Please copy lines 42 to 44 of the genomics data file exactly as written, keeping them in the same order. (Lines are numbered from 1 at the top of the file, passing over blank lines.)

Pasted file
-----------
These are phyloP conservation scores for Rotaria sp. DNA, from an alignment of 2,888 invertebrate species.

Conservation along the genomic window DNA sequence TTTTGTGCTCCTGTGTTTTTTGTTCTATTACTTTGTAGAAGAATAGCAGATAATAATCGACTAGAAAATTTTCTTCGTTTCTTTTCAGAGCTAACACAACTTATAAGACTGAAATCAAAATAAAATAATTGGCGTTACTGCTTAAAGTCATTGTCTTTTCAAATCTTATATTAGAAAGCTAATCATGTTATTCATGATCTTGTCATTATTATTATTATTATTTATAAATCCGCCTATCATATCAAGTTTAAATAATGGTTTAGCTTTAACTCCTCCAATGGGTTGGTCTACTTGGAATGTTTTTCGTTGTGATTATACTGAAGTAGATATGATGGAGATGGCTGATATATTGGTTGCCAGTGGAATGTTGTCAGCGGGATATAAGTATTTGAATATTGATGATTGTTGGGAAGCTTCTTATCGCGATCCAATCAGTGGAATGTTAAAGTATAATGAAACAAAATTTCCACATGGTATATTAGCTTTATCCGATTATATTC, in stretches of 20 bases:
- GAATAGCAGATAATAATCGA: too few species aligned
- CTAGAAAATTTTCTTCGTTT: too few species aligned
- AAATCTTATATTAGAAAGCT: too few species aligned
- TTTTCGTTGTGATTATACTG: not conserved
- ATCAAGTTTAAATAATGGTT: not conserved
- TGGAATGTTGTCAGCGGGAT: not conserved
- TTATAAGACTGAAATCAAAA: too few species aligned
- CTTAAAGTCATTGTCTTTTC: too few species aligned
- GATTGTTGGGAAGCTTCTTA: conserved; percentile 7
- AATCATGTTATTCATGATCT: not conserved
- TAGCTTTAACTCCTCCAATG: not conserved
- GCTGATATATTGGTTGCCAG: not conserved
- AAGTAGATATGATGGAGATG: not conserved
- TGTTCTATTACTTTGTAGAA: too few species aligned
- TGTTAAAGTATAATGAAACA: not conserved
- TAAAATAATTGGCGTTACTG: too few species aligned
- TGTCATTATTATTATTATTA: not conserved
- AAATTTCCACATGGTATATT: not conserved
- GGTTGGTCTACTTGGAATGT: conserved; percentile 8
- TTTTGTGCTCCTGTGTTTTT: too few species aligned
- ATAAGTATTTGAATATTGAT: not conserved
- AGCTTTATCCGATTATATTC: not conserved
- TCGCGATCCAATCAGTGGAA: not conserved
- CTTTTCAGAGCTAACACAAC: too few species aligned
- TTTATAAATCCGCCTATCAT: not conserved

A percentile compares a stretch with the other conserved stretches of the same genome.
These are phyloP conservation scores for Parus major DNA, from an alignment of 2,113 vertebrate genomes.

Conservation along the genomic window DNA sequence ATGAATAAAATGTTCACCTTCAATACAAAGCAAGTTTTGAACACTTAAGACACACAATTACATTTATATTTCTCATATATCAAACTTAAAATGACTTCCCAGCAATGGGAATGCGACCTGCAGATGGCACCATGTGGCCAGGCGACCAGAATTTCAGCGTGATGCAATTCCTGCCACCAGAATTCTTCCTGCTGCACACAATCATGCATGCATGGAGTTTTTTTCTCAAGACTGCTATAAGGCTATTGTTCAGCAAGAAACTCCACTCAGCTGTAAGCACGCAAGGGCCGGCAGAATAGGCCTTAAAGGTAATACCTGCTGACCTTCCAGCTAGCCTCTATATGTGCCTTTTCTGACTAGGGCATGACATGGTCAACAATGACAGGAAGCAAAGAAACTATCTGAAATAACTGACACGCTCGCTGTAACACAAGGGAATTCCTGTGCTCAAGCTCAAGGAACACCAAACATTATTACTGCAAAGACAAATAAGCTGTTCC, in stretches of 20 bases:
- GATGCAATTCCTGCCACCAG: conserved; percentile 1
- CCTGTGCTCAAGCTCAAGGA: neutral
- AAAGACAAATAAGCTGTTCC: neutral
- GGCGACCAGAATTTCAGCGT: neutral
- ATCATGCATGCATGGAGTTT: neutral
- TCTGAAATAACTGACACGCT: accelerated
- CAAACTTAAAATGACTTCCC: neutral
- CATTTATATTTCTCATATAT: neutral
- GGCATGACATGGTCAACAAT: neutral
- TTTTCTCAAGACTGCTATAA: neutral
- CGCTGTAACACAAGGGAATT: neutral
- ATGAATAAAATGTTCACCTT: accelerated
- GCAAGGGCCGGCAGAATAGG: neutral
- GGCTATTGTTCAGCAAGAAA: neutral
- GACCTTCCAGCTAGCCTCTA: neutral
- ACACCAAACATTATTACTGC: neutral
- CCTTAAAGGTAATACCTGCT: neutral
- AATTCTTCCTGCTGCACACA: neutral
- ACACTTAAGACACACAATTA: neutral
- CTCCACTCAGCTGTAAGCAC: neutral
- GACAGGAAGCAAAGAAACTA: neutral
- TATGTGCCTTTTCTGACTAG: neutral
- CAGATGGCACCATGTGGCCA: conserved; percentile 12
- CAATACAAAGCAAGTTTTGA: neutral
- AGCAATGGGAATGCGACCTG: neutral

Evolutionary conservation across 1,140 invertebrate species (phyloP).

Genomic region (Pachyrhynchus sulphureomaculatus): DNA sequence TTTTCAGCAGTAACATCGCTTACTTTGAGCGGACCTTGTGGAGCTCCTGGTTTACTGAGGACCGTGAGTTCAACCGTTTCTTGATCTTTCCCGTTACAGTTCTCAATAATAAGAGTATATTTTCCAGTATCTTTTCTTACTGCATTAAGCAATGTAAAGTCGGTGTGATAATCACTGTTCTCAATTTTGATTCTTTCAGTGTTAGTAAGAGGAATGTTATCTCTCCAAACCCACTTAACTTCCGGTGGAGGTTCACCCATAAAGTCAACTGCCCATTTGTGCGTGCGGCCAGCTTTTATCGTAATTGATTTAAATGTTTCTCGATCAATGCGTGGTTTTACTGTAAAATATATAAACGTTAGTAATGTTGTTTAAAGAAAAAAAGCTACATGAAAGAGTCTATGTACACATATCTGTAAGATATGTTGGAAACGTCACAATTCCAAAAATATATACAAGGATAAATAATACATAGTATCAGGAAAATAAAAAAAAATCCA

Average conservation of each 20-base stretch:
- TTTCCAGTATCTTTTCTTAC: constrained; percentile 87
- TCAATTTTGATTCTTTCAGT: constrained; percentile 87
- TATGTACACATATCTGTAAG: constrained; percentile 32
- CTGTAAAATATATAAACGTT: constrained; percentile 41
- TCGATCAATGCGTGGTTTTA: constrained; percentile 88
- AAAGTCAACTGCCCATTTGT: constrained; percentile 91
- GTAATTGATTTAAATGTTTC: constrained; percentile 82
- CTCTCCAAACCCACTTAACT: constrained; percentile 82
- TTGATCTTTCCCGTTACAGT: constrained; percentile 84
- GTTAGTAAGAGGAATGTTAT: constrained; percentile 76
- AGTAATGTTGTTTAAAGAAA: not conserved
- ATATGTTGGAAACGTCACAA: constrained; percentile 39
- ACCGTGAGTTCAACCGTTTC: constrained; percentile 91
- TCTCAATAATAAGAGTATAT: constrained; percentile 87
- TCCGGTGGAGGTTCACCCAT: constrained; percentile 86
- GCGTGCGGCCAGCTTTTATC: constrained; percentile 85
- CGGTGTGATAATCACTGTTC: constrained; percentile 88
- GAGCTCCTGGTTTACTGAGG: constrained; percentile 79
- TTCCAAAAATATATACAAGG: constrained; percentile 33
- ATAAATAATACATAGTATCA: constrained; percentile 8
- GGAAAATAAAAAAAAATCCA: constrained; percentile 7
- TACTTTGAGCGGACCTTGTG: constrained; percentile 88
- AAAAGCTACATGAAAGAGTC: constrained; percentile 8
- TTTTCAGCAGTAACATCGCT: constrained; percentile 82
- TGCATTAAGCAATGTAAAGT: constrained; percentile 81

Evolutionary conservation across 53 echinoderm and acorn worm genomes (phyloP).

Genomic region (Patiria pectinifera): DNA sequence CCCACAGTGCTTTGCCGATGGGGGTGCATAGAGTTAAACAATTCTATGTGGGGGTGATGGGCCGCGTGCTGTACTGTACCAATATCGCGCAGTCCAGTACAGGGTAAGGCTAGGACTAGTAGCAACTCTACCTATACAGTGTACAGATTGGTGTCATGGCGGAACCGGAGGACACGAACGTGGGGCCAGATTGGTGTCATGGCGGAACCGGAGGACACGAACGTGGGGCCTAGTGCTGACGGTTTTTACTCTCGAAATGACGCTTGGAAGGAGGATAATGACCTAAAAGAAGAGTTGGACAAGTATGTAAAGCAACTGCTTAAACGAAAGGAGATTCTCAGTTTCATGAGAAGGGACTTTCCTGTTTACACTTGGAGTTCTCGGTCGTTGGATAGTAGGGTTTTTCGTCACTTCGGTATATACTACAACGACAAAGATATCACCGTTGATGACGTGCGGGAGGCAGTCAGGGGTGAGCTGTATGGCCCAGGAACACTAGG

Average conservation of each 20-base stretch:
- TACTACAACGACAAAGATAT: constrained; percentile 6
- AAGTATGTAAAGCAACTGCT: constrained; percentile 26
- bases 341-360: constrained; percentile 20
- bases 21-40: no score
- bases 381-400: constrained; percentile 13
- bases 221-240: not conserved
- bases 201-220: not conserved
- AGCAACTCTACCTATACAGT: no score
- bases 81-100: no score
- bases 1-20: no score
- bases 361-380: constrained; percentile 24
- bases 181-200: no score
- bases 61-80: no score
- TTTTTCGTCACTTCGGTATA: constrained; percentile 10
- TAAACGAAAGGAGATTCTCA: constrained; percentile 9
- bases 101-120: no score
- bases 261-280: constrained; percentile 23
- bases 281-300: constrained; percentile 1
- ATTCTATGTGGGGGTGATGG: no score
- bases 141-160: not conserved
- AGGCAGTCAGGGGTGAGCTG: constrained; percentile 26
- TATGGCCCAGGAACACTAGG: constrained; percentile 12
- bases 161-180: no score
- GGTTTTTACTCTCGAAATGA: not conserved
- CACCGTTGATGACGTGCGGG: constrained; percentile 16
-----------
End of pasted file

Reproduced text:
- ATGAATAAAATGTTCACCTT: accelerated
- GCAAGGGCCGGCAGAATAGG: neutral
- GGCTATTGTTCAGCAAGAAA: neutral